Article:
2018 Economic Calendar
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Personal Income and Outlays  
Released On 3/29/2018 8:30:00 AM For Feb, 2018
PriorConsensusConsensus RangeActual
Personal Income - M/M change0.4 %0.4 %0.3 % to 0.9 %0.4 %
Consumer Spending - M/M change0.2 %0.2 %-0.1 % to 0.4 %0.2 %
PCE Price Index M/M change0.4 %0.2 %0.1 % to 0.2 %0.2 %
Core PCE price index - M/M change0.3 %0.2 %0.1 % to 0.2 %0.2 %
PCE Price Index Y/Y change1.7 %1.7 %1.7 % to 1.7 %1.8 %
Core PCE price index - Yr/Yr change1.5 %1.5 %1.5 % to 1.6 %1.6 %

Inflation data are inching higher while softness in spending is offset by strength in wages. The core PCE price index managed only an as-expected 0.2 percent gain in February though the year-on-year rate moved a notch higher to 1.6 percent, which is still subdued but just better than Econoday's consensus. Overall prices also rose 0.2 percent with this yearly rate also up 1 tenth, at 1.8 percent. Movement is slow but is consistent with the Fed's expectations for a gradual rise this year to their 2 percent inflation target.

The strongest news in the report comes from the wages & salaries component of personal income which posted a fourth straight sharp gain, at 0.5 percent. This helped total income which rose 0.4 percent for a third straight month and also helped the savings rate which rose 2 tenths to a still modest 3.4 percent.

Also helping savings, unfortunately for retailers at least, was softness in spending which gained only 0.2 percent for the second straight month. Spending on services, at 0.3 percent, continues to hold up this component.

Consumer spending doesn't look like it will be the backbone of the first-quarter GDP report like it was in the fourth quarter, barring that is a standout month for March. Otherwise, wages and inflation are moving in the right direction, that is consistent with moderate economic growth and gradual removal of stimulus by the Fed.

Consensus Outlook
Income proved steady and firm in January but not spending which was soft and which will be held back in February by the month's decline in retail sales. Personal income is seen rising 0.4 percent in February while consumer spending, getting a likely boost from spending on services, is expected to come in at a gain of 0.2 percent. Price data look to remain subdued given the modest results of February's consumer price report. The PCE price index is expected to rise 0.2 percent in February for a year-on-year rate of 1.7 percent with the very closely watched core PCE price index, which excludes both food and energy, also seen up 0.2 percent for a yearly 1.5 percent which would be unchanged from January.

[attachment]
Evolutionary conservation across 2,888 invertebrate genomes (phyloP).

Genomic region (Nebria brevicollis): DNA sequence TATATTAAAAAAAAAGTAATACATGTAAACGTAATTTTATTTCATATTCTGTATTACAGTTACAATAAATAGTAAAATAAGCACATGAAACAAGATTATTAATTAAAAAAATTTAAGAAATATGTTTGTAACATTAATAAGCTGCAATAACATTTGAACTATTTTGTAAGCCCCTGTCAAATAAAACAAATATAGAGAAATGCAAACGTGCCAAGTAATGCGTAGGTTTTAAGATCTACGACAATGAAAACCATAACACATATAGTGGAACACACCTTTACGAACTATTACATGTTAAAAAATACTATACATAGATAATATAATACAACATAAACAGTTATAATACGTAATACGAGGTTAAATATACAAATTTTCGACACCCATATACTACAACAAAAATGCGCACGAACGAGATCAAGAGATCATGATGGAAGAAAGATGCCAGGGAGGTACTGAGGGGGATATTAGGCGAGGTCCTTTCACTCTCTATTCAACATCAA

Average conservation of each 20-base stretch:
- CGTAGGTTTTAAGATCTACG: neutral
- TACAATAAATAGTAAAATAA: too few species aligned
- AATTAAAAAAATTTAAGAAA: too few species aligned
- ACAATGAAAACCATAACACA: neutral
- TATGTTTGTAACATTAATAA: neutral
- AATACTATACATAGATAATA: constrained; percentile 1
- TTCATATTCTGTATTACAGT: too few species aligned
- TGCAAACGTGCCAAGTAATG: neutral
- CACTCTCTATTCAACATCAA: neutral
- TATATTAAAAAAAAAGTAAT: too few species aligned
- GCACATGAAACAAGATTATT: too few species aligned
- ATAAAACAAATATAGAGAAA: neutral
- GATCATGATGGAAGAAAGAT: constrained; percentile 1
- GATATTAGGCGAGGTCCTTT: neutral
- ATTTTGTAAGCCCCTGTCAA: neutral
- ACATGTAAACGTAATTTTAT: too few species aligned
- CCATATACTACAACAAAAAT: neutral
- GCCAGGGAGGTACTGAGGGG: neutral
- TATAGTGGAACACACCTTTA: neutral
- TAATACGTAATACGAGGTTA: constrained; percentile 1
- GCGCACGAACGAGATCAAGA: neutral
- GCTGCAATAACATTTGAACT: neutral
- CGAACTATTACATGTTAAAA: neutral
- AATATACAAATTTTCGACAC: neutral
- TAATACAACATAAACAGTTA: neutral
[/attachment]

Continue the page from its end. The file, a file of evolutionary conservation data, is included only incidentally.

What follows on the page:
Personal income represents the income that households receive from all sources including wages and salaries, fringe benefits such as employer contributions to private pension plans, proprietors' income, income from rent, dividends and interest and transfer payments such as Social Security and unemployment compensation. Personal contributions for social insurance are subtracted from personal income.

Personal consumption expenditures are the major portion of personal outlays, which also include personal interest payments and transfer payments. Personal consumption expenditures are divided into durable goods, nondurable goods and services. These figures are the monthly analogues to the quarterly consumption expenditures in the GDP report, available in nominal and real (inflation-adjusted) dollars. Economic performance is more appropriately measured after the effects of inflation are removed.

Each month, the Bureau of Economic Analysis also compiles the personal consumption expenditure price index, also known as the PCE price index. This inflation index measures a basket of goods and services that is updated annually in contrast to the CPI, which measures a fixed basket.  Why Investors Care
Changes in taxes or social security cost of living adjustments can cause some sharp variations in monthly disposable income growth. However, on the whole, monthly changes in disposable income fluctuate less than monthly changes in personal consumption expenditures.
Data Source: Haver Analytics
Monthly changes in personal consumption expenditures are usually skewed by large changes in spending on durable goods. Spending on nondurable goods and services tend to be less volatile from one month to the next.
Data Source: Haver Analytics

2018 Release Schedule
Released On: 1/293/13/294/305/316/297/318/309/2810/2911/2912/21
Release For: DecJanFebMarAprMayJunJulAugSepOctNov

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